Cross & Cockade International Summer 2016 Volume 47/2

Published on
June 24, 2016
Review Author(s)
Book Author(s)
Editor- Mick Davis
Other Publication Information
Softbound, A4 [8.27” x 11.69:], 80 pages
Product / Stock #
Volume 47 Issue 2
Product Picture

The latest journal of Cross & Cockade International - Summer 2016, features a painting of ‘Halton Defenders’ by Michael Turner on the cover. Just taking off is a RFC Bleriot with a farman F.20 in the background. The rear cover shows a two side profiles of Contact Patrol RE.8s (A4267 and C2271) by Juanita Franzi. If you check out the web site link above, you can get additional sample pics of the current issue when they upload them.

Cross & Cockade International is a non-profit UK based group known as the First World War Aviation Historical Society that publishes their journal four times a year. They also provide a free newsletter (sign up on their website) and occasionally publish WWI themed books like the Sopwith Dolphin monograph I reviewed earlier for IPMS USA. This Journal is the sister of the US Journal, Over The Front.

This issue kicks off with an intriguing article on Contact Patrol markings by Mike Meech. These markings, for the most part, were temporary and situation specific (think of the black and white stripes utilized for D-Day). Of course this translates into very few photographs of these markings. Mike Meech presents an analysis of the aircraft and units involved as well as the markings themselves. This included t markings painted on the aircraft, but also included the use of streamers, flafs, banners, and flat boards (as seen on page 47.086).

Malcolm Barrass submits an article written by Lt. Col. Charles Rathborne and compiled by Malcolm Barrass, following his escape from a POW camp in 1918. Page 47.095 illustrates the Sopwith Type 9400L (1 ½ Strutter) that Rathborne was flying when he was brought down. This is a very interesting first person account of being a POW in WWI and their never ending attempts to escape. Paul Leaman chimes in with his latest in his series of Seaplanes with a short article on the Russian flying boat, the Grigorovich M-9. Dmitry Grigorovich designed some eighty aircraft from fighters to bombers, and of course flying boats. Paul Leaman includes photographs of the M-1, M2, M-3, M-9, M-11, M-15, and M-16. Mick Davis provides a three page photo-essay with “Spit & Polish: 78 Squadron Style” showing off gleaming Sopwith Camels.

Colin Owers weighs in with a treatise on “The BE2 Series in Australia”, complete with rare photographs of military and civilian use of the Royal Aircraft Factory BE2. The ‘Galloping’ Third Balloon Company by Lorne Bohn describes the critical role balloons played in intelligence gathering. The Third Balloon Company was but one of sixty-nine that operated under the American Expeditionary Force. The article includes several excerpts from the diary of a Private Paul Norris from Maryland and his interesting experiences. Mick Davis supplies a detailed listing of the RFC aircraft of the British Expeditionary Force as of December 31, 1915, complete with squadron, type, serial number and status.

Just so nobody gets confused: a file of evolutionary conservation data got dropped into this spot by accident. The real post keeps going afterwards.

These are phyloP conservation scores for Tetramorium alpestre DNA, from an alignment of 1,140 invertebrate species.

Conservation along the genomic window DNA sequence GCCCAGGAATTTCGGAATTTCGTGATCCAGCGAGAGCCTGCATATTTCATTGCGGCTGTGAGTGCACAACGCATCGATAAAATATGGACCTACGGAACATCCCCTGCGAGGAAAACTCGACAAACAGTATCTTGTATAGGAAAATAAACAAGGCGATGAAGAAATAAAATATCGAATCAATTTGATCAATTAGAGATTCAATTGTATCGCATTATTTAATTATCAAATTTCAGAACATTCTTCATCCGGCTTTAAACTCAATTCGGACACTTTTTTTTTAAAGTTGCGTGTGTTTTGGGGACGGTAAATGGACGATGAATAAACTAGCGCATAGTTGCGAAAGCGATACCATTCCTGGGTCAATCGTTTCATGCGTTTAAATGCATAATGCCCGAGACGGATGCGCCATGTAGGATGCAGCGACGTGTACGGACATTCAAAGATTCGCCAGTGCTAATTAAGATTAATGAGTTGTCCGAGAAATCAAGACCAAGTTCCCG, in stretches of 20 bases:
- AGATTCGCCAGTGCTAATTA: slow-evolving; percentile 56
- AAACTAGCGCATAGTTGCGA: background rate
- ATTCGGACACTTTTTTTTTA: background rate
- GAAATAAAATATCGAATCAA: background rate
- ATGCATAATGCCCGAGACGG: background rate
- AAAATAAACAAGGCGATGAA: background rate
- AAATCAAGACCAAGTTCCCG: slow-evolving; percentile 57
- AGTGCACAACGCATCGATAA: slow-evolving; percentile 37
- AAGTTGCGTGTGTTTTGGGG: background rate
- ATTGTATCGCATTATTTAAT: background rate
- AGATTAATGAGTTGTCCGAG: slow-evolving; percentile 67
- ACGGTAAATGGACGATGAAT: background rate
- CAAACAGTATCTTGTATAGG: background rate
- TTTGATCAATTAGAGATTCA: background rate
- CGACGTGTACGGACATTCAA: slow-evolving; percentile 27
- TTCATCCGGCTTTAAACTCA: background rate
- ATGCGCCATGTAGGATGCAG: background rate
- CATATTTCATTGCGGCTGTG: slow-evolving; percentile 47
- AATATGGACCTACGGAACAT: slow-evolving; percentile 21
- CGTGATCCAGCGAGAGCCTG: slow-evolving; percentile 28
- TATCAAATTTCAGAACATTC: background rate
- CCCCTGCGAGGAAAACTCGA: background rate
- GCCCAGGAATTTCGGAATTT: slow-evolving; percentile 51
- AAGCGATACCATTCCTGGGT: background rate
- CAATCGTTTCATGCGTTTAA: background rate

Stewart K. Taylor does a deep dive into Canadian Sopwith Triplane Pilots of Naval 1 Squadron with Part 1 of “A Little Bit of Heaven…A Little Bit of Hell”. This part delivers short biographies of the pilots along with photographs of the pilots and their aircraft. Stewart includes photos of Combat Reports along with the excellent penmanship of FSL Gordon Beattie George Scott – something (cursive writing) they don’t teach in school anymore. Paul Hare brings up the rear with his article on “The Royal Aircraft Factory and the Press” and the Factory’s ongoing battle with the newspaper and aviation magazines that began in May 1908. Notably, the editor at “The Aeroplane” magazine, Charles Grey, was quite critical of the Royal Aircraft Factory. Charles Grey was finally replaced in 1939 as editor of “The Aeroplane” because of his extreme views. The Bookshelf section is a review of WWI aviation specific books and magazines with this issue totaling twelve.


  • Editorial by Mick Davis
  • Markings Worn by RFC/RAF Contact Patrol and Associated Mission Aeroplanes by Mike Meech [Page 47.083]
  • The First Great Escape? by Malcolm Barrass [Page 47.095]
  • Atlas of German and Foreign Seaplanes: Russiches Beute-Flugboot Grigorovich M-9 by Paul Leaman [Page 47.105]
  • Spit & Polish: 78 Squadron Style by Mick Davis [Page 47.107]
  • The BE2 Series in Australia by Colin Owers [Page 47.115]
  • The ‘Galloping’ Third Balloon Company AEF in WWI by Lorne Bohn [Page 47.126]
  • The RFC with the British Expeditionary Force by Mick Davis [Page 47.131]
  • A Little Bit of Heaven…A Little Bit of Hell, Part 1 by Stewart K. Taylor [Page 47.142]
  • The Royal Aircraft Factory and the Press by Paul Hare [Page 47.150]
  • Logbook: On Being Made POW by Capt. S. C. Tinne via Robin Witcham


It’s another great issue from Cross & Cockade and I’m quite impressed with the quality. If you are into early / WWI aviation; this journal is an incredible source of information that will have you on the edge of your seat for the next issue. My thanks to Cross & Cockade International and IPMS/USA for the chance to review this great issue.

Highly recommended!


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